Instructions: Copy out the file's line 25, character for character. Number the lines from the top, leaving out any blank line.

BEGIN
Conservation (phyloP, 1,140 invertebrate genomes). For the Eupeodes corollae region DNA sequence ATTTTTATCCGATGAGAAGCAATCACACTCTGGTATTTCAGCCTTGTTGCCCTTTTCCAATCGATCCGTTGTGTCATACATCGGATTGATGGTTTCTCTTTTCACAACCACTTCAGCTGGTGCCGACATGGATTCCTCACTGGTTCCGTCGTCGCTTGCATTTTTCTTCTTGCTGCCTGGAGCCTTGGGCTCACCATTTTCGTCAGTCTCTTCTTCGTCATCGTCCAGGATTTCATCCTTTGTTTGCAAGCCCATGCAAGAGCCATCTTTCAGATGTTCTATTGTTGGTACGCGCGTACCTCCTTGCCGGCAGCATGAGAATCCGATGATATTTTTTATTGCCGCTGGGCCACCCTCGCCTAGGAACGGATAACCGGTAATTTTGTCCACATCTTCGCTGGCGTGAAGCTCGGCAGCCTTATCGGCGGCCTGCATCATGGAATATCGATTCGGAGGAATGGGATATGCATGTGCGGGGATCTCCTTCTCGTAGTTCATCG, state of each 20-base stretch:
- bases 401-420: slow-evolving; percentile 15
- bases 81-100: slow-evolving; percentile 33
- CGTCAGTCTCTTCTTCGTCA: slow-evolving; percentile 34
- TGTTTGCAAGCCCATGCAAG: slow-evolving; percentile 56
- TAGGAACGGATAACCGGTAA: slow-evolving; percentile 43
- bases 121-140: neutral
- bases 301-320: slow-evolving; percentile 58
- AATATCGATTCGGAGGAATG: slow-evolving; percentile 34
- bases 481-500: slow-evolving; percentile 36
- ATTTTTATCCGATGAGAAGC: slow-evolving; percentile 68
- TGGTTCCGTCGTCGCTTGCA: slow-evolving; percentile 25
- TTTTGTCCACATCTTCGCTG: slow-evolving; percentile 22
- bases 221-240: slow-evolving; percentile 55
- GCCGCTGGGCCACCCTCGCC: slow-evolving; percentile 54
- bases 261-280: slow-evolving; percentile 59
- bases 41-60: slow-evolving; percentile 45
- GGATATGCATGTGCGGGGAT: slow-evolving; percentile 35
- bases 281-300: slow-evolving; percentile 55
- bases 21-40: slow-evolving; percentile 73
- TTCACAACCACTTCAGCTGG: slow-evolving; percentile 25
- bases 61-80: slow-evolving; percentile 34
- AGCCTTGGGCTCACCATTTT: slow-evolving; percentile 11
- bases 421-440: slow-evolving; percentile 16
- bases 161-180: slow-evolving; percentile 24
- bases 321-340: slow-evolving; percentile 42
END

- bases 161-180: slow-evolving; percentile 24